Use a Startup Script for Azure Nodes


Updated: June 4, 2014

Applies To: Microsoft HPC Pack 2008 R2, Microsoft HPC Pack 2012, Microsoft HPC Pack 2012 R2

You can configure a startup script that runs automatically on a set of Azure nodes when they are started (provisioned). Using a startup script, you can ensure that a group of nodes are configured properly to run specific jobs. Additionally, the nodes are restored to a known state if they become unavailable because of a service interruption and the role instances need to be provisioned in Azure again. For example, using a startup script, you can install applications or drivers, configure a shared folder, or open firewall ports for specific applications. You can also use a startup script to configure subsets of nodes differently within the set of Azure nodes that are deployed using a particular node template.

In this topic:

  • Azure startup scripts are supported starting with HPC Pack 2008 R2 with Service Pack 2.

  • If a startup script takes longer than 15 minutes to complete, the Azure Fabric Controller might cause the provisioning of a role instance to fail.

The following are the general steps for configuring and using a startup script for your Azure nodes:

  1. Create a configuration script (for example, startup.bat) that uses environment variables to differentiate nodes and to set different configurations. For more information, see the remaining sections in this topic.

  2. Use the hpcpack command to package the script and upload it to the Azure storage account that is used for deploying the Azure nodes.


    Do not specify the /relativePath parameter when packaging and uploading the startup script. The startup script should only run from the root directory of the Azure nodes.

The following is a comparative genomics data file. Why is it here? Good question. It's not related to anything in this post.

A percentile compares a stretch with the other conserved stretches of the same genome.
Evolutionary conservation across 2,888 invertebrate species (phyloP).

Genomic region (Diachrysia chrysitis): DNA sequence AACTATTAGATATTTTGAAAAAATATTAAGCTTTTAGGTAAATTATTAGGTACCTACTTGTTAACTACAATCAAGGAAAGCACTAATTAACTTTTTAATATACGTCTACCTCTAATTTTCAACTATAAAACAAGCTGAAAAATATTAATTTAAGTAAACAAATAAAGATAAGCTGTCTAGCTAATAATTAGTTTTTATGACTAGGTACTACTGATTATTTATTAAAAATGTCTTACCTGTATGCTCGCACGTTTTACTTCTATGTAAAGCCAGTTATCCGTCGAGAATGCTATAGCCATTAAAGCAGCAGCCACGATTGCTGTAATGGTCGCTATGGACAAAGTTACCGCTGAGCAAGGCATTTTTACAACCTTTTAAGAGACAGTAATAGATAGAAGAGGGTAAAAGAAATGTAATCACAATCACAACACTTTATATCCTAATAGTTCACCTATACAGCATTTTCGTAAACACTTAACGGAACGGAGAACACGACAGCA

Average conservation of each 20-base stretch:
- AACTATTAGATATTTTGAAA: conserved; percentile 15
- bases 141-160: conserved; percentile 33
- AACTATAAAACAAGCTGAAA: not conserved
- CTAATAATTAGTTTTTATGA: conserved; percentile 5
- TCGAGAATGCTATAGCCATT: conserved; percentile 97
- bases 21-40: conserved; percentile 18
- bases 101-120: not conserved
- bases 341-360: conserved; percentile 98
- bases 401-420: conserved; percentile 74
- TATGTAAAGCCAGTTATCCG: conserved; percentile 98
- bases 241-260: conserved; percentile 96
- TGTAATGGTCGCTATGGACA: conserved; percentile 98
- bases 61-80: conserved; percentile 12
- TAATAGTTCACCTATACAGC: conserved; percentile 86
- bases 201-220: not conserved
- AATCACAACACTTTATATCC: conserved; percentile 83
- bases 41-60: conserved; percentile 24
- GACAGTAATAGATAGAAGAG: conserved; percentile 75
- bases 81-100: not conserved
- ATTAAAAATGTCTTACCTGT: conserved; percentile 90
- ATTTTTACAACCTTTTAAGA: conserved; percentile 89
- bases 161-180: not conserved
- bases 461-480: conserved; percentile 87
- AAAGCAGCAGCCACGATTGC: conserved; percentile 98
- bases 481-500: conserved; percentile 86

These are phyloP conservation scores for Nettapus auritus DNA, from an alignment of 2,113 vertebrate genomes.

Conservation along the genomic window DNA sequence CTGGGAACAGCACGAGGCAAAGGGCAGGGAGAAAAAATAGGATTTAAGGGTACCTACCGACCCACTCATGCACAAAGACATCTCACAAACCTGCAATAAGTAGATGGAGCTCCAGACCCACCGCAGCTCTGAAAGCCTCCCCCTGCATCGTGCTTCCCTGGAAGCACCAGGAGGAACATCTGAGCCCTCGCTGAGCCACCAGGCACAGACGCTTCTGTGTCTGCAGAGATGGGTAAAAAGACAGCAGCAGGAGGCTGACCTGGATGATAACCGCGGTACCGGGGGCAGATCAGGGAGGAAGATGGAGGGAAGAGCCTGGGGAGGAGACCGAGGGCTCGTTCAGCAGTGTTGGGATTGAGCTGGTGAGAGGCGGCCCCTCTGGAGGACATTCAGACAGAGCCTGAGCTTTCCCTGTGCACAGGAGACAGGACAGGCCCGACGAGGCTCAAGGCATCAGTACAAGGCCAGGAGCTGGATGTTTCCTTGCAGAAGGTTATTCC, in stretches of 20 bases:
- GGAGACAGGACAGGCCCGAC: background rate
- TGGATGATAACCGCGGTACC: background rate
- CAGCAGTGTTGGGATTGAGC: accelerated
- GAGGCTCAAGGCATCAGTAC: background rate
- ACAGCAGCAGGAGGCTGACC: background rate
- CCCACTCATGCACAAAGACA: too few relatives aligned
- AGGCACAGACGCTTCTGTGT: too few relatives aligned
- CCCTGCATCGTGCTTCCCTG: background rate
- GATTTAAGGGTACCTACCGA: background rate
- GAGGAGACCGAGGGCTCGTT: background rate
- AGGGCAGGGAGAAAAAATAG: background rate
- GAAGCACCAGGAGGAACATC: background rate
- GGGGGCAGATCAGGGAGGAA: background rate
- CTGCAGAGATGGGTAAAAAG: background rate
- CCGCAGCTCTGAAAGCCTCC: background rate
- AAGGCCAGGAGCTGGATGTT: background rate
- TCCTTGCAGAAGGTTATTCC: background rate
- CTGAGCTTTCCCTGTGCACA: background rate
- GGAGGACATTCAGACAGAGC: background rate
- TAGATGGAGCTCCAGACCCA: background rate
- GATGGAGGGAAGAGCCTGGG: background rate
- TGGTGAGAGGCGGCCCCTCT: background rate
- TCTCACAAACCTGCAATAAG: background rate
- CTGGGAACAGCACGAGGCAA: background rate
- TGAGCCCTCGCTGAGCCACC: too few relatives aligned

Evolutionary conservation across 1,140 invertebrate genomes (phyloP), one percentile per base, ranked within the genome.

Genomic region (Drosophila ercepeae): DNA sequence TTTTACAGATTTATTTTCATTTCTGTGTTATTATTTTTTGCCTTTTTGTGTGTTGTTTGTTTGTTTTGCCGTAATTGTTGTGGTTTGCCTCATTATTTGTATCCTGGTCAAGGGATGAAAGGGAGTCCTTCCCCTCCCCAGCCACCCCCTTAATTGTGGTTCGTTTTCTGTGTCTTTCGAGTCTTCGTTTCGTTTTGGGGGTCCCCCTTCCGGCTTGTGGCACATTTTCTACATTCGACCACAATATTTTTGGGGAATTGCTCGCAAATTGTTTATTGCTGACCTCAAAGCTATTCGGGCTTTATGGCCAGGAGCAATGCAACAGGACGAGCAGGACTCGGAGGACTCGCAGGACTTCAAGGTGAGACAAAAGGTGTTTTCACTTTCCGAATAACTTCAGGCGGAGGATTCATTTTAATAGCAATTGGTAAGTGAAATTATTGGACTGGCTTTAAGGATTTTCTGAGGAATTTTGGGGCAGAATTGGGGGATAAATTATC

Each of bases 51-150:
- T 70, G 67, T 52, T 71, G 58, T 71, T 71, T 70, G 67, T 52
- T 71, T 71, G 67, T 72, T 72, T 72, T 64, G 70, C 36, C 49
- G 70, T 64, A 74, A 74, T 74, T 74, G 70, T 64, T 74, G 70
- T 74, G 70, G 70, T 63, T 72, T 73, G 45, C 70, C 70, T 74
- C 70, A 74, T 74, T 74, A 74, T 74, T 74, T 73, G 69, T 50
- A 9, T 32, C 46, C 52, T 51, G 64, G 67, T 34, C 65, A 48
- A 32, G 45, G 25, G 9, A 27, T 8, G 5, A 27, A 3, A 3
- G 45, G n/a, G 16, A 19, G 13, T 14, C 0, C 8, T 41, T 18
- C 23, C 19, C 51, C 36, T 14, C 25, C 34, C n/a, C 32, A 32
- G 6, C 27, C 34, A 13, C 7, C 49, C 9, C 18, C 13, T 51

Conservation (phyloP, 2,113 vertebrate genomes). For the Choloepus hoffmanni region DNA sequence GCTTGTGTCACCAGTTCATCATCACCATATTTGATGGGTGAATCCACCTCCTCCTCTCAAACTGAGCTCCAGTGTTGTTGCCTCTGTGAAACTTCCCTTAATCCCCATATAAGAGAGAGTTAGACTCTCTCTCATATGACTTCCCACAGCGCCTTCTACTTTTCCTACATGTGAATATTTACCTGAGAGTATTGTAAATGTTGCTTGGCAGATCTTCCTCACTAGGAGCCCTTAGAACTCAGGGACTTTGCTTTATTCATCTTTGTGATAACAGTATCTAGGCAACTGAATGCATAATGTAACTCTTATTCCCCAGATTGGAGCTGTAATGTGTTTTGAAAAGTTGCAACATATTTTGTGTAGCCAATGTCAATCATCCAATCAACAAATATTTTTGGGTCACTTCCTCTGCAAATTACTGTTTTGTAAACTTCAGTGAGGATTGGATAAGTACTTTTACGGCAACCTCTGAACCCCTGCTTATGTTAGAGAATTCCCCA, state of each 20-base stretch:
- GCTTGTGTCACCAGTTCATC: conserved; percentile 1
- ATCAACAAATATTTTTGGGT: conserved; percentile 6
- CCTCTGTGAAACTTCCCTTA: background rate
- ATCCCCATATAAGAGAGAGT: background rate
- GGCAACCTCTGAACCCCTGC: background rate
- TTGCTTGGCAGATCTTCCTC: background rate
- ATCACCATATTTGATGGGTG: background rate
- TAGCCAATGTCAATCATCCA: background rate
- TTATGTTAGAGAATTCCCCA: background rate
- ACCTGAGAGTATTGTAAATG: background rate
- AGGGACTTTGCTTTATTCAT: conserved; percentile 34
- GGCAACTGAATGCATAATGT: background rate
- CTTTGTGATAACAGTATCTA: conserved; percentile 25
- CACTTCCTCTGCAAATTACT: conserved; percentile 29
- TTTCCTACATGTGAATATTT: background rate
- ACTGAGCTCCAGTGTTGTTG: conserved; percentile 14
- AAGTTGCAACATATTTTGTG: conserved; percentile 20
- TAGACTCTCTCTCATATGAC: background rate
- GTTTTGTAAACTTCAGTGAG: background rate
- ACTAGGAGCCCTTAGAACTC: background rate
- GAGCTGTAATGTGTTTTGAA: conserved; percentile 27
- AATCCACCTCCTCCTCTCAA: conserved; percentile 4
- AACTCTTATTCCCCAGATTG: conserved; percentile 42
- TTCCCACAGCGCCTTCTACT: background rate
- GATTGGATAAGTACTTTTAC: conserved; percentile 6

3. Create or edit an Azure node template to specify the startup script.

  4. Start (provision) the Azure nodes.

    The startup script is automatically deployed to the Azure nodes and runs on the nodes. If a problem occurs when the script runs, you can review the error logs. For more information, see Troubleshoot Deployments of Azure Nodes with Microsoft HPC Pack.

You must ensure conformity between the name of the package that you upload to Azure and the name of the script that runs (and that is specified in the node template). Only the naming conventions in the following table are allowed:

Script name

Package name

file.extension (example: startup.bat) (example:

-OR- (example:

You can use the environment variables in the following table, which are set automatically on the Azure nodes, to help configure your startup script:

Environment variable



The name of the Azure node that is automatically configured by Microsoft® HPC Pack – for example, AZURECN-0014.


A comma-delimited list of node groups that the node belongs to. Allows the behavior of a script to be specialized for different subsets of the nodes.


HPC_NODE_GROUPS is set only when the Azure node is first started. The variable is not dynamically updated if the variable is updated and the node is then provisioned again.

The following example is a batch file that configures a firewall rule on a subset of nodes that are identified by the node group Port31337 Server Group. You can adapt this pattern to create startup scripts that perform other tasks.

@echo off
echo %HPC_NODE_GROUPS% | findstr /C: "Port31337 Server Group"
if %errorlevel% == 0 (
echo Creating firewall exception
netsh advfirewall firewall add rule name="MyRule" dir=in protocol=tcp localport=31337 action=allow enable=yes

If a problem occurs when a startup script runs, review the log files for the script. The logs for the startup scripts are listed in the following table. The log files are in the %CCP_HOME% folder on each Azure worker node.

Log file



Exit code and output stream


Error stream